Health

Dental Diagnosis

Four ways your mouth can warn you that you've got a health problem

Photo by Anthea Simms

Your dentist knows before he asks if you floss regularly or not, but he can also spot signs of serious issues, like chronic infections, anemia and celiac disease. Your mouth provides a clear window into your health and your dentist can identify when it’s time to be concerned. Here are four symptoms that might have your dentist suggesting a doctor’s visit:

Bleeding gums: “If you floss or brush too hard your gums will bleed a little,” says Dr. Jack Slome, a dentist in private practice in Toronto. “But if your gums bleed easily and frequently then it can be a warning sign for diabetes.” High glucose levels in the blood feed the bacteria that cause plaque and irritate gums, which makes them more prone to bleeding when brushed.

Swollen tongue or inner cheeks: Unexplained inflammation in the mouth is a common initial symptom of anemia due to vitamin B12 deficiency, says Dr Euan Swan, a dentist and the manager of Dental Programs at Canadian Dental Association in Ottawa. Anemia is a lack of healthy red blood cells and can zap your energy and leave you with headaches and dizziness. “Other signs of vitamin B12 deficiency are re-occurring oral ulcers, pale appearances on the inside of the cheek or an oral fungal infection.”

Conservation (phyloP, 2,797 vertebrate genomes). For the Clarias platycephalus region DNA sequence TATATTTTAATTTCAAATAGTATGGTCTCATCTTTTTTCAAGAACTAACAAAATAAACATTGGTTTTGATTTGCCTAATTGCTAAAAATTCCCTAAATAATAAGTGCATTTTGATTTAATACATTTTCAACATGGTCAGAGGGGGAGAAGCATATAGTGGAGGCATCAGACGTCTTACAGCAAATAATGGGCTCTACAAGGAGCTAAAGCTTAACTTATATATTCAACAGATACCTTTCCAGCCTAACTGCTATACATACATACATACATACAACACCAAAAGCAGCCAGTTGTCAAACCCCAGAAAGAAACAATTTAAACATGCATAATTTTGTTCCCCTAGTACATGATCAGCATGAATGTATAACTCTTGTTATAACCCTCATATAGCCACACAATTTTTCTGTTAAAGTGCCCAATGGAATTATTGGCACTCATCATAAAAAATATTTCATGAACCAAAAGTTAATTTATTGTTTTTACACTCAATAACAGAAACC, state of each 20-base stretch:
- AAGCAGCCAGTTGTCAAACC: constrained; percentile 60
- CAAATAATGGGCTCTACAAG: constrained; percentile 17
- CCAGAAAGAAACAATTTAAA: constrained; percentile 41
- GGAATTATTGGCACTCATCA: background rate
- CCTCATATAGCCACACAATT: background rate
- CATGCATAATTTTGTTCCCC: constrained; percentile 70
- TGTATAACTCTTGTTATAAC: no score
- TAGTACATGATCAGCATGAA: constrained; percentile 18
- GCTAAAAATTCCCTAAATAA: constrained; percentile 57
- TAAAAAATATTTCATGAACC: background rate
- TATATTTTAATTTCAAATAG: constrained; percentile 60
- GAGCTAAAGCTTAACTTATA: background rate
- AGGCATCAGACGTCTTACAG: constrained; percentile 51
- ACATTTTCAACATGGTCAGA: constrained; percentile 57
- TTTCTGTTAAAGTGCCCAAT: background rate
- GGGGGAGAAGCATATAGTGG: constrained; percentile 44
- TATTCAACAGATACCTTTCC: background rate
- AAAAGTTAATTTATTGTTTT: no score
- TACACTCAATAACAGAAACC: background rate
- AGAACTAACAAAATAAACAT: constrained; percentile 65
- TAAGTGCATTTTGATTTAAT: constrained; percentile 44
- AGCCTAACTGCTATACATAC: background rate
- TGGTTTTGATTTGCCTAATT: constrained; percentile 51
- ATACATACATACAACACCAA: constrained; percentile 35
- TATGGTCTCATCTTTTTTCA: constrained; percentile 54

Bad breath: You can usually blame this on the extra garlic on your pasta or—more embarrassingly—food caught in your teeth, says Dr. Slome. A few days of consistent brushing and flossing should clear it up. If not it’s time to see a doctor. You might have a local infection in the respiratory tract, a sinus infection, postnasal drip, bronchitis, or a digestive problem, says Dr. Slome. “The stench of breath is caused by bacteria. If you have an infection there might be bacteria caught in the pits and grooves in the back of your mouth and throat, which makes your breath smell,” he says.

Discoloured, blotchy or translucent enamel: Problems with the enamel of teeth is a sign of celiac disease, which is a digestive disorder marked an intolerance to gluten. “Because the disease damages the lining of the small intestine, it prevents it from absorbing nutrients, such as calcium, that are important for the formation of teeth,” says Dr. Swan. These signs are not enough to confirm celiac disease, so if your dentist is concerned, he will ask you to get tested with your doctor.